Torg mac Cei was a shield dwarf man of the dwarven city of Earthfast of the Earthfast Mountains of north Faerûn, in the Earthroot region of the Underdark He was the Ironlord or King of Earthfast.
Earthfast was besieged by an alliance of goblins and orcs determined to annihilate the dwarves. Torg's queen died in battle around 1345 DR, and his son was also slain. Torg and the remaining dwarves stayed to defend, but Earthfast appeared doomed.
They received some surprising aid in mid-autumn of the Year of the Serpent, 1359 DR, when Alusair Obarskyr, the renegade princess of Cormyr, came to Earthfast. Alusair lent her aid and knowledge of strategy to the struggle. In particular, she introduced Torg to the use of polearms, particularly a treatise written by her father King Azoun IV of Cormyr. Torg began training his soldiers in their use and together they routed the orcs and saved Earthfast.
The Horde WarsEdit
In Tarsakh of the Year of the Turret, 1360 DR, Torg was the first ruler to respond via letter to King Azoun IV's call for a crusade against the Tuigan Horde, with Torg committing 2000 dwarven soldiers to the Army of the Alliance. This helped sway other allies to the cause.
Torg, Alusair and the 2000 dwarves set out and camped south of Uthmere in the Great Dale, where Azoun and his Court Wizard Vangerdahast were to meet them. Torg sent an escort to meet them, but the escort disappeared. Azoun and Vangerdahast teleported outside the camp instead, and Torg berated Pryderi mac Dylan and another sentry for trying to capture them for spies. Torg sent Pryderi to take a patrol and find the escort while he showed Azoun around the camp and discussed tactics, and Azoun reunited with Alusair. Pryderi and Vangerdahast returned with news that orcs had slain the escort, and Torg chose to wait for the orc army to attack.
The orcs arrived and turned out to be the army sent by Zhentil Keep to join the Alliance, led by Vrakk. Torg prepared to withdraw his force from the Alliance rather than fight alongside orcs, and doubted a cause that had such allies, until Azoun reminded him of his honor and commitment to the crusade. Torg agreed to stay but demanded blood-payment, the deaths of the three orcs responsible for the slain escort. Torg, Alusair and the dwarves then marched to Telflamm rather than travel by ship, or travel with the orcs.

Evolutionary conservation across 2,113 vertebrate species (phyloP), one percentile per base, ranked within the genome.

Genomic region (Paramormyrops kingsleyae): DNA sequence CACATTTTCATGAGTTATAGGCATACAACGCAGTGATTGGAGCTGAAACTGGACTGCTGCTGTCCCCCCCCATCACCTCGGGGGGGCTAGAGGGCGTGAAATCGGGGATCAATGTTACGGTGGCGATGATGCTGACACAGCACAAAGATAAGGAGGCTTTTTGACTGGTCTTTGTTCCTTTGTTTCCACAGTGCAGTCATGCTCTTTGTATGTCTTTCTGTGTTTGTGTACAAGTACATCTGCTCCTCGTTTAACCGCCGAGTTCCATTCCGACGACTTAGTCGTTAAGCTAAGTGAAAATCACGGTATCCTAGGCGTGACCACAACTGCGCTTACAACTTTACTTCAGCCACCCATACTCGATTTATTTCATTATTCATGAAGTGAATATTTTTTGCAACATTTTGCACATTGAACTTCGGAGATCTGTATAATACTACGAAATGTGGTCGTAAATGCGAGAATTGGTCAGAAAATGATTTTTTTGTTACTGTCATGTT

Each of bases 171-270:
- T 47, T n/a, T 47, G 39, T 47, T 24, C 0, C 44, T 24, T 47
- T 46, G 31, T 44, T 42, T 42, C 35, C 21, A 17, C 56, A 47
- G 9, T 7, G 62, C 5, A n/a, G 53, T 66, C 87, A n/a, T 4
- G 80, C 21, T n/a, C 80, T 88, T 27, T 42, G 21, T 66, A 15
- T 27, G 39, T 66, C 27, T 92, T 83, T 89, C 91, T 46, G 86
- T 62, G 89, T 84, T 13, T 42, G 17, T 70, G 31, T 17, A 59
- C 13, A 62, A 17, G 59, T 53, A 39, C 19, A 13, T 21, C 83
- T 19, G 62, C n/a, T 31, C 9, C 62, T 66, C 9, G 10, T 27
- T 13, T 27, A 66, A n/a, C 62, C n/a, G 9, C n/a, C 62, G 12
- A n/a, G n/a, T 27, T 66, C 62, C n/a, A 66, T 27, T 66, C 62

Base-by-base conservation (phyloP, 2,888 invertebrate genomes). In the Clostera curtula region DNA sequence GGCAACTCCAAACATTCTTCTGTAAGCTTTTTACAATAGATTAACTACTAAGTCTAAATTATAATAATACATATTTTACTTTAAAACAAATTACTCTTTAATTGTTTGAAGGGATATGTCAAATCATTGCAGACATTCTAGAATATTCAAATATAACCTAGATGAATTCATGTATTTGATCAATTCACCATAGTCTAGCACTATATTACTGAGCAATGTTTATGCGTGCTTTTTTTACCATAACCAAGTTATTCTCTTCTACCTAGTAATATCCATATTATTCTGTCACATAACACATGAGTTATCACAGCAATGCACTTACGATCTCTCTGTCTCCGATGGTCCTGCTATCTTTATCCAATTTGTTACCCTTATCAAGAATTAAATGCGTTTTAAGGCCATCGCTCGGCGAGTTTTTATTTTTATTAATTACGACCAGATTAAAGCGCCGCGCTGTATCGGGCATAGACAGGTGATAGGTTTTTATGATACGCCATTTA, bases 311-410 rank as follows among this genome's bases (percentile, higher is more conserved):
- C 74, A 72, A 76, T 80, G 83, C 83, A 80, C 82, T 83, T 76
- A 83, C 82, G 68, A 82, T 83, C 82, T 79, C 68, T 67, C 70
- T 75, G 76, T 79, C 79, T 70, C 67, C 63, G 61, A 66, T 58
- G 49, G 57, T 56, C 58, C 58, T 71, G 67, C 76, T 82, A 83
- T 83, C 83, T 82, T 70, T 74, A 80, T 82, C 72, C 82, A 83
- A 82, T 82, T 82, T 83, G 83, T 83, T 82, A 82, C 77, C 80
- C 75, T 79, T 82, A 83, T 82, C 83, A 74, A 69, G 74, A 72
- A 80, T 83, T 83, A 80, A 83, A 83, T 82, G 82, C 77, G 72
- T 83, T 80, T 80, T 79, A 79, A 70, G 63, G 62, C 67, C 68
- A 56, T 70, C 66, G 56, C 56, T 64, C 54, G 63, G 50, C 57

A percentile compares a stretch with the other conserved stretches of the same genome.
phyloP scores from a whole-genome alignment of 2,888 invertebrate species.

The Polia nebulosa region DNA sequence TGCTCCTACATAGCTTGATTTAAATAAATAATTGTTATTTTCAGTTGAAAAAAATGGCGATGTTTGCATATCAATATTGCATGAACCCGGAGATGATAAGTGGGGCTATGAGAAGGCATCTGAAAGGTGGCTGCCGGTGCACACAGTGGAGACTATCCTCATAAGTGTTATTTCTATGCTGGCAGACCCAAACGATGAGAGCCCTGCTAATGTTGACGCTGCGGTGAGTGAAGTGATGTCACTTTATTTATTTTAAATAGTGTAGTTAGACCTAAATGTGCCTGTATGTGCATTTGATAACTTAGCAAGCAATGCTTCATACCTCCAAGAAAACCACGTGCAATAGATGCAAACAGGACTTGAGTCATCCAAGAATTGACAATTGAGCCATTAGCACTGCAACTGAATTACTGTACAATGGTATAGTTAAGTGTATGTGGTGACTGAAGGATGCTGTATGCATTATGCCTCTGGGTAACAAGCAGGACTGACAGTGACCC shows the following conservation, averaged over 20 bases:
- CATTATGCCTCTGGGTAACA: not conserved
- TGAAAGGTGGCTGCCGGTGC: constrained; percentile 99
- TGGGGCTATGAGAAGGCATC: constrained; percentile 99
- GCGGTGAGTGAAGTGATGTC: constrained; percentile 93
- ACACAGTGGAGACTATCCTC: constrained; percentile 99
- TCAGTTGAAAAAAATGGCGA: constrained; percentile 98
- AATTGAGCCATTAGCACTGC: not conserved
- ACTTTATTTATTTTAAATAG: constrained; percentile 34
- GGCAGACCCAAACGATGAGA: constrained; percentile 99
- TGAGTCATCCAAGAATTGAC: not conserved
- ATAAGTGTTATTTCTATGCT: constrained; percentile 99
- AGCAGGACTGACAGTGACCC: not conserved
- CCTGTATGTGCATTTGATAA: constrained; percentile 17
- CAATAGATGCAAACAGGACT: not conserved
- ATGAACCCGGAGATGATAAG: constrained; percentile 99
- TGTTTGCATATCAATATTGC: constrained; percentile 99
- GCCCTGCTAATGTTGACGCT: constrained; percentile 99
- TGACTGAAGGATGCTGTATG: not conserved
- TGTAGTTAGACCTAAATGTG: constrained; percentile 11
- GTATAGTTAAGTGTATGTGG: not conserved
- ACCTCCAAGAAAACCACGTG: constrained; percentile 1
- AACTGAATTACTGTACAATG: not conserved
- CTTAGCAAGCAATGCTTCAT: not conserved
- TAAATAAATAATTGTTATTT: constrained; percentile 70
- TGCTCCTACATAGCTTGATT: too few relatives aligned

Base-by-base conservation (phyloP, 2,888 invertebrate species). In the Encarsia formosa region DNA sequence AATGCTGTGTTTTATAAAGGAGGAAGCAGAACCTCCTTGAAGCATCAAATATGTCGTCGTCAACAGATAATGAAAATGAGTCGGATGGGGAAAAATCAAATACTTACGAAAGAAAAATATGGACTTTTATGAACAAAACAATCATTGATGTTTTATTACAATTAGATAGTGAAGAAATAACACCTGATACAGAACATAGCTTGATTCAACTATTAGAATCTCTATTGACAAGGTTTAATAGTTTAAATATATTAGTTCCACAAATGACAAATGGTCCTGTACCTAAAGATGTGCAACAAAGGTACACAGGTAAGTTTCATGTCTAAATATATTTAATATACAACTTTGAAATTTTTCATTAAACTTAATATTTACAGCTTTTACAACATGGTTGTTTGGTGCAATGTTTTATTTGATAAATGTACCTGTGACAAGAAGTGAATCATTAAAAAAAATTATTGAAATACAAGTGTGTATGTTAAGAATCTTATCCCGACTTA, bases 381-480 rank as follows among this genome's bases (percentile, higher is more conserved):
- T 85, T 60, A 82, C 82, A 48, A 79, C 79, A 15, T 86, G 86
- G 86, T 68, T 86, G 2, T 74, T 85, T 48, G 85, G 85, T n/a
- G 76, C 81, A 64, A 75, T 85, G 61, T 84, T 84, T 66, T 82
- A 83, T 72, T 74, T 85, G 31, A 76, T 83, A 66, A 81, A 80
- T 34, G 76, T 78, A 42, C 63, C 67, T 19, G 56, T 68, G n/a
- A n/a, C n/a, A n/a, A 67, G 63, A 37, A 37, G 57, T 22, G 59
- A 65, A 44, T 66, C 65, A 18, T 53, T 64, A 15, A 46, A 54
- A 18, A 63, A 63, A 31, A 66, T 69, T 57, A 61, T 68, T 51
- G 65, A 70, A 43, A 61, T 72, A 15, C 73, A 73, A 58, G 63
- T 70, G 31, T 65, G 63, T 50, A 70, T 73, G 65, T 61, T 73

Torg marched his army past Forest of Lethyr rather than risking going through it, fearing elves and other forest-folk would lay traps for them. When the centaurs of Tribe Pastilar rode out to greet them, Torg in his distrust was curt and impatient with both their herald and their chieftain, Jad Eyesbright. Though the centaurs gave food and offered guides through their forest that would speed their journey, Torg accepted the food but rejected their offer, insulting Jad by suggesting the centaurs were allied with their enemies and intended to lead them into a trap. The centaurs left.
Thus the Earthfast dwarves arrived late at the First Battle of the Golden Way on the 3rd of Flamerule, a costly delay for the Army of the Alliance, Torg commanded his troops well, first fending off 5000 horsemen and crushing them between dwarven phalanxes. Then he wanted to stay and collect Tuigan heads as trophies in the Earthfast fashion, but was dissuaded by Alusair. The dwarves supported the remaining Alliance army and were just in time to save their infantry from being wiped out by the Tuigan.